7. Jurisdiction over this appeal is provided by 28 U. S. C. § 1257(2). See Southland Corp. v. Keating, 465 U.S. 1, 6-8 (1984).

8. First among the decisions cited in footnote 15 was Wilko v. Swan, 346 U.S. 427 (1953), in which the Court resolved a conflict between the Federal Securities Act of 1933 and the Federal Arbitration Act by holding that the policies of the former prevailed and that an arbitration agreement, for which enforcement was sought under the latter, was invalid. No federal pre-emption question was presented. Only the unexplained citation to Prima Paint Corp. v. Flood & Conklin Mfg. Co., 388 U.S. 395 (1967), could be construed as a reference to principles of federal pre-emption. However, that case provides no support for Thomas' position. It arose as a diversity action in which one party to a contract containing an arbitration clause asserted a right under state law to judicial resolution of his claim of fraud in the inducement of the contract. The Court held that, while § 2 of the Federal Arbitration Act authorized judicial determination of a claim that the arbitration clause itself had been procured through fraud, a court could not decide whether fraud had induced the making and performance of the contract generally since this claim fell within the broad scope of the agreement to arbitrate. Id., at 404. The Court dismissed the argument that the asserted right to judicial resolution adhered in state substantive law which a federal court sitting in diversity was bound to follow under the rule of Erie R. Co. v. Tompkins, 304 U.S. 64 (1938). It reasoned instead that Congress had enacted the substantive provisions of the Federal Arbitration Act pursuant, in part, to its constitutional power to regulate interstate commerce, 388 U.S., at 404-405, a distinction which endows these provisions with pre-emptive force under the Supremacy Clause.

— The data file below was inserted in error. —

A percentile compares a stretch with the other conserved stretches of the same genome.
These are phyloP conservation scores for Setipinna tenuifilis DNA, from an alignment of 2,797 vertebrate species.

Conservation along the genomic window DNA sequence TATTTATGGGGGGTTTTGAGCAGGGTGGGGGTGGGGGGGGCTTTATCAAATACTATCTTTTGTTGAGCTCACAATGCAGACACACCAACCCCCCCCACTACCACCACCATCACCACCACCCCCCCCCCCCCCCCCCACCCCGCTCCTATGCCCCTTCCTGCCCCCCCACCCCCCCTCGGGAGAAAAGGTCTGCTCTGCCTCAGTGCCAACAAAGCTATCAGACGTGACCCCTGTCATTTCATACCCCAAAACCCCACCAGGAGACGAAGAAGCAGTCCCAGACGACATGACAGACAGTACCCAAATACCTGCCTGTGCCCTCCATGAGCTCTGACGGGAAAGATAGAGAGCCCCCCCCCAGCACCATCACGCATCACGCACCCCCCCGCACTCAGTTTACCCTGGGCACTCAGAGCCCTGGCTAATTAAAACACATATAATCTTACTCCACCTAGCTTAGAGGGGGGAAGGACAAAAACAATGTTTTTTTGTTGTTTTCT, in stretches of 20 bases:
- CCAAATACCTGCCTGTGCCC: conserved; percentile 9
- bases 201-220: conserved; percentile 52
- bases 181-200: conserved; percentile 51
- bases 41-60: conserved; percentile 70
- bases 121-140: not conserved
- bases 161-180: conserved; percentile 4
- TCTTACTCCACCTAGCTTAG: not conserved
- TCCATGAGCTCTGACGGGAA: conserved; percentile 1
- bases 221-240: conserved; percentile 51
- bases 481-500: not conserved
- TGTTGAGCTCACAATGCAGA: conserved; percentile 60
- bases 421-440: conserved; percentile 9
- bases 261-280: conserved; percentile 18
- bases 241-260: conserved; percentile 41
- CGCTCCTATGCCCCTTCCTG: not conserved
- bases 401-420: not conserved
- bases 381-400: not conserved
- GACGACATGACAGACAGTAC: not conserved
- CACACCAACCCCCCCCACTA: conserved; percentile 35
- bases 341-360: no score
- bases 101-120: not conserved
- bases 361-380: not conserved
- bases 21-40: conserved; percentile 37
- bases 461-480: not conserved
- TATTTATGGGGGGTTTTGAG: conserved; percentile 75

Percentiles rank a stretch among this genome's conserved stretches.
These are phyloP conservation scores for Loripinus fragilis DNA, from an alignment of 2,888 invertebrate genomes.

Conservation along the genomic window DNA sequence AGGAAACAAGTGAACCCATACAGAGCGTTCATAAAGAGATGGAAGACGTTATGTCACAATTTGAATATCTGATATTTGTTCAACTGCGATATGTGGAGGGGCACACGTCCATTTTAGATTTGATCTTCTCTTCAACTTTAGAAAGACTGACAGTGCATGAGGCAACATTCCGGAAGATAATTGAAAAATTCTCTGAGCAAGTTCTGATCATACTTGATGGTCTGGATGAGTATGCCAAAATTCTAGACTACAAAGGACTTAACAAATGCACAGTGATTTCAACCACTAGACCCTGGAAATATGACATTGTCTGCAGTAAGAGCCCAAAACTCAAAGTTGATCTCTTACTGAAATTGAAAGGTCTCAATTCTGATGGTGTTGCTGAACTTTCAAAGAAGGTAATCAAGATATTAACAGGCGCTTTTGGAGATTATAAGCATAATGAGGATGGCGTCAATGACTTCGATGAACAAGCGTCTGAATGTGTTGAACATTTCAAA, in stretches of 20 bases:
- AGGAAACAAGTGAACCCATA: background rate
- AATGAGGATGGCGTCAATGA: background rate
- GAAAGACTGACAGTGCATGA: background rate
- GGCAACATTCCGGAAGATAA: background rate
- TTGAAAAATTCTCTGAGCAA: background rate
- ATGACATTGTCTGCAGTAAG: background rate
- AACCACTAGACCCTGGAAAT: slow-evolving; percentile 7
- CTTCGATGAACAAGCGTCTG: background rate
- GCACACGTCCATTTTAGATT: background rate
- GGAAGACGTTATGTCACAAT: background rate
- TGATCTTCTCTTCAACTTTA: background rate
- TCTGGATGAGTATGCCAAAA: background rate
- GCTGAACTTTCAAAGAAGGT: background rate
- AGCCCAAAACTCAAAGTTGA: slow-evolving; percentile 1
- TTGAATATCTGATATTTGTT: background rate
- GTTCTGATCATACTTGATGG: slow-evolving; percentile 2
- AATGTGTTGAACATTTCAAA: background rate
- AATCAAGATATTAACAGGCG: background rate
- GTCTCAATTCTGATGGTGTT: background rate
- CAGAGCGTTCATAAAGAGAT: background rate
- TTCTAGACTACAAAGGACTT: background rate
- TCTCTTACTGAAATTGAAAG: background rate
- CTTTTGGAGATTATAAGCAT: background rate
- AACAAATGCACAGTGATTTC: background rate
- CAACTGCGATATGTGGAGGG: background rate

9. We also decline to address Thomas' claim that the arbitration agreement in this case constitutes an unconscionable, unenforceable contract of adhesion. This issue was not decided below, see nn. 4 and 6, supra, and may likewise be considered on remand. We note, however, the choice-of-law issue that arises when defenses such as Thomas' so-called "standing" and unconscionability arguments are asserted. In instances such as these, the text of § 2 provides the touchstone for choosing between state-law principles and the principles of federal common law envisioned by the passage of that statute: An agreement to arbitrate is valid, irrevocable, and enforceable, as a matter of federal law, see Moses H. Cone Memorial Hospital v. Mercury Construction Corp., 460 U.S. 1, 24 (1983), "save upon such grounds as exist at law or in equity for the revocation of any contract." 9 U. S. C. § 2 (emphasis added). Thus state law, whether of legislative or judicial origin, is applicable if that law arose to govern issues concerning the validity, revocability, and enforceability of contracts generally. A state-law principle that takes its meaning precisely from the fact that a contract to arbitrate is at issue does not comport with this requirement of § 2. See Prima Paint, supra, at 404; Southland Corp. v. Keating, 465 U.S., at 16-17, n. 11. A court may not, then, in assessing the rights of litigants to enforce an arbitration agreement, construe that agreement in a manner different from that in which it otherwise construes nonarbitration agreements under state law. Nor may a court rely on the uniqueness of an agreement to arbitrate as a basis for a state-law holding that enforcement would be unconscionable, for this would enable the court to effect what we hold today the state legislature cannot.